Fight AgingAngie Godinez
As noted recently by the research group Fight Aging, stem cell research is an enormous field these days. Not a week goes by without the demonstration of some new advance, most of which now skate beneath the notice of the public, and yet as recently as ten years ago would have been major milestones in and of themselves.
The wondrous becomes prosaic very quickly indeed in this age of rapid, revolutionary progress in biotechnology. The stem cell field is perhaps the only area of medical science important to human longevity that needs little help in meeting the goals needed to reverse the effects of aging on cell populations. Funding is easily raised, there are many researchers with the necessary skills and interest to participate, and the most obvious and lucrative applications for stem cell therapies involve treating degenerative conditions of aging. Researchers are thus set on a course that requires them to find out how to repair loss of stem cell function with age in order for these therapies to work effectively in old people.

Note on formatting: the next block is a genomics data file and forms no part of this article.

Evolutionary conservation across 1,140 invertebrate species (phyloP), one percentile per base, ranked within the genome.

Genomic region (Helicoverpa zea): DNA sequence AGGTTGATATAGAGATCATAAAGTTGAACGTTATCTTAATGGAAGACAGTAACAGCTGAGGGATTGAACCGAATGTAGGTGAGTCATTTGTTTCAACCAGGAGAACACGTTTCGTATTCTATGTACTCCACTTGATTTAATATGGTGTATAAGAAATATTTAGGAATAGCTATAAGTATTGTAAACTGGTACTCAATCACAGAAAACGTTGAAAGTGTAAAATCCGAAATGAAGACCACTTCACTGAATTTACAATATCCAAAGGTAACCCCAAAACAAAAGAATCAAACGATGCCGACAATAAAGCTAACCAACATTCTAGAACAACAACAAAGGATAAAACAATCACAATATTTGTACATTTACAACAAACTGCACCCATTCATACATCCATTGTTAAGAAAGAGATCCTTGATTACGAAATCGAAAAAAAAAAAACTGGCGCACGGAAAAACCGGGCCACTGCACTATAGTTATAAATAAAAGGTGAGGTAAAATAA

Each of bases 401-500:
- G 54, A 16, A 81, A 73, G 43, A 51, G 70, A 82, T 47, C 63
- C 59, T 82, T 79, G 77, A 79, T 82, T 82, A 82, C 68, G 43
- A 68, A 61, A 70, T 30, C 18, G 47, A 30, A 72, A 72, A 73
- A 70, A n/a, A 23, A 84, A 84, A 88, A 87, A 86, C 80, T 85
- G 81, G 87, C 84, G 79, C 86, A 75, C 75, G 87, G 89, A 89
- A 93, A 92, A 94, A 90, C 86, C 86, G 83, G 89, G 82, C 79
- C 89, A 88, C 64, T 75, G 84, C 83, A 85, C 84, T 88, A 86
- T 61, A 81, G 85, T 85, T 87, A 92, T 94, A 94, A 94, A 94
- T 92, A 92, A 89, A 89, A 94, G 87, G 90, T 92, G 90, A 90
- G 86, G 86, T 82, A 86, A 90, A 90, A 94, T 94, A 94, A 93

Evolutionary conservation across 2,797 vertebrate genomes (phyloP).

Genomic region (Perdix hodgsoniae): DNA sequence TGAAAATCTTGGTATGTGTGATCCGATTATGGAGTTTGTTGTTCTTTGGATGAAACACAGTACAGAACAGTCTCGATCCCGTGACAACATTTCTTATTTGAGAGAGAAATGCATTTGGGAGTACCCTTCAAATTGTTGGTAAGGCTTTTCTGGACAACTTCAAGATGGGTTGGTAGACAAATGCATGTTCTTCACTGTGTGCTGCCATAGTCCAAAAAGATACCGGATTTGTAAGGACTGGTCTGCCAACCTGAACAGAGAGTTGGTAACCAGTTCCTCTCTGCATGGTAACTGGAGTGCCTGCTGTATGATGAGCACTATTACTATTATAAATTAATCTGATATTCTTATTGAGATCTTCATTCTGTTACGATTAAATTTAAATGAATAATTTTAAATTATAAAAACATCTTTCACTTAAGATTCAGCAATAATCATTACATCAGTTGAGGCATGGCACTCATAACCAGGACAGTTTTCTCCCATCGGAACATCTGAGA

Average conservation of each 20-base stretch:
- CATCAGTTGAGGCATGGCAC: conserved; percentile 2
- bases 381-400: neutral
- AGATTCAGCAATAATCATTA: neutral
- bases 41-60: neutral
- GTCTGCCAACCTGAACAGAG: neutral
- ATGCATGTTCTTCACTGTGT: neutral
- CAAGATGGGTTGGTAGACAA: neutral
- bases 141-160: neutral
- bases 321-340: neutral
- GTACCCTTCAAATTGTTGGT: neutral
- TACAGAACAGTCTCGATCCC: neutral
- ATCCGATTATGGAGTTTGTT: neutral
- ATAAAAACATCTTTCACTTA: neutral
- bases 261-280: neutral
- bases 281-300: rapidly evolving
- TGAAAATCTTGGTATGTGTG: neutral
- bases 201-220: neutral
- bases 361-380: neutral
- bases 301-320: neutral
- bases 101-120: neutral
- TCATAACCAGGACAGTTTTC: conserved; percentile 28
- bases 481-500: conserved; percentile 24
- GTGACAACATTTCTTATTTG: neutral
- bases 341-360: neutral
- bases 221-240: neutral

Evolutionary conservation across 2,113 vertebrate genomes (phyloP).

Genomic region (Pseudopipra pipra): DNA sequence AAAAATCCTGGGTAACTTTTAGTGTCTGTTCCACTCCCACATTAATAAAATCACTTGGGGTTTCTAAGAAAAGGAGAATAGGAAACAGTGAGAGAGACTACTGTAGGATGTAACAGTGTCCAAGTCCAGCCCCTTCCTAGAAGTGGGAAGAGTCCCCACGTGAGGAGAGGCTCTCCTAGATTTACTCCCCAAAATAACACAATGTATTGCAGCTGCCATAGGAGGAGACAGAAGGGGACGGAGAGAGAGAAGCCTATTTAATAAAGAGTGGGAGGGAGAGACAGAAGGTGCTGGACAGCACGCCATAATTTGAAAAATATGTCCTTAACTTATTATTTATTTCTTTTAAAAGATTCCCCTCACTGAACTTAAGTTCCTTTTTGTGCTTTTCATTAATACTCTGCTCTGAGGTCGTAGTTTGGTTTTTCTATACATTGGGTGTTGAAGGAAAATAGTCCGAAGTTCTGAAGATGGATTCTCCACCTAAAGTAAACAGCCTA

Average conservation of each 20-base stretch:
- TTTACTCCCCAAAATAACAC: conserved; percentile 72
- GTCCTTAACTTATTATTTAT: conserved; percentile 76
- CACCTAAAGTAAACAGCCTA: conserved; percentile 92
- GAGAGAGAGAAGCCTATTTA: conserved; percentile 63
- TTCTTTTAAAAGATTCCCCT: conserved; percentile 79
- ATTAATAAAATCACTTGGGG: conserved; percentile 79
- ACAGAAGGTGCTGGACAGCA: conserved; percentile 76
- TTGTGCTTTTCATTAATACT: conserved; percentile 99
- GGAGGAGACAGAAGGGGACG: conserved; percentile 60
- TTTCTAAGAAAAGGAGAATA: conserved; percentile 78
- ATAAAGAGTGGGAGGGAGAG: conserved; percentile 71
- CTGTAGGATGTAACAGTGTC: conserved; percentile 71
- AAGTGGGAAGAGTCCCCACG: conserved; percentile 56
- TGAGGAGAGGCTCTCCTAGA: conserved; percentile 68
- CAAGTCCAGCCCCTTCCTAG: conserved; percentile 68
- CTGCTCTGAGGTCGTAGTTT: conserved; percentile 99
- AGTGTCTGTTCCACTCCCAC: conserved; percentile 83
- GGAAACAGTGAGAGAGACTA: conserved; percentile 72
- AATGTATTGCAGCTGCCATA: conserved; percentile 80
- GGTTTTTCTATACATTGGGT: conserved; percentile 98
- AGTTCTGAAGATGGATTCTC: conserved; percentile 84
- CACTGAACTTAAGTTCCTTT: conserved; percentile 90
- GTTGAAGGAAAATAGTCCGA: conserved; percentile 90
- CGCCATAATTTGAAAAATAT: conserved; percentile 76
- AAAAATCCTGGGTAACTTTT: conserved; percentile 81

Stem cell research is a shining example of a successful field of medical research. If we are to see meaningful progress in the other necessary portions of longevity science, however, aging research in general must grow to become as large and as energetic a field as stem cell science, and a research community that is just as motivated to find practical clinical therapies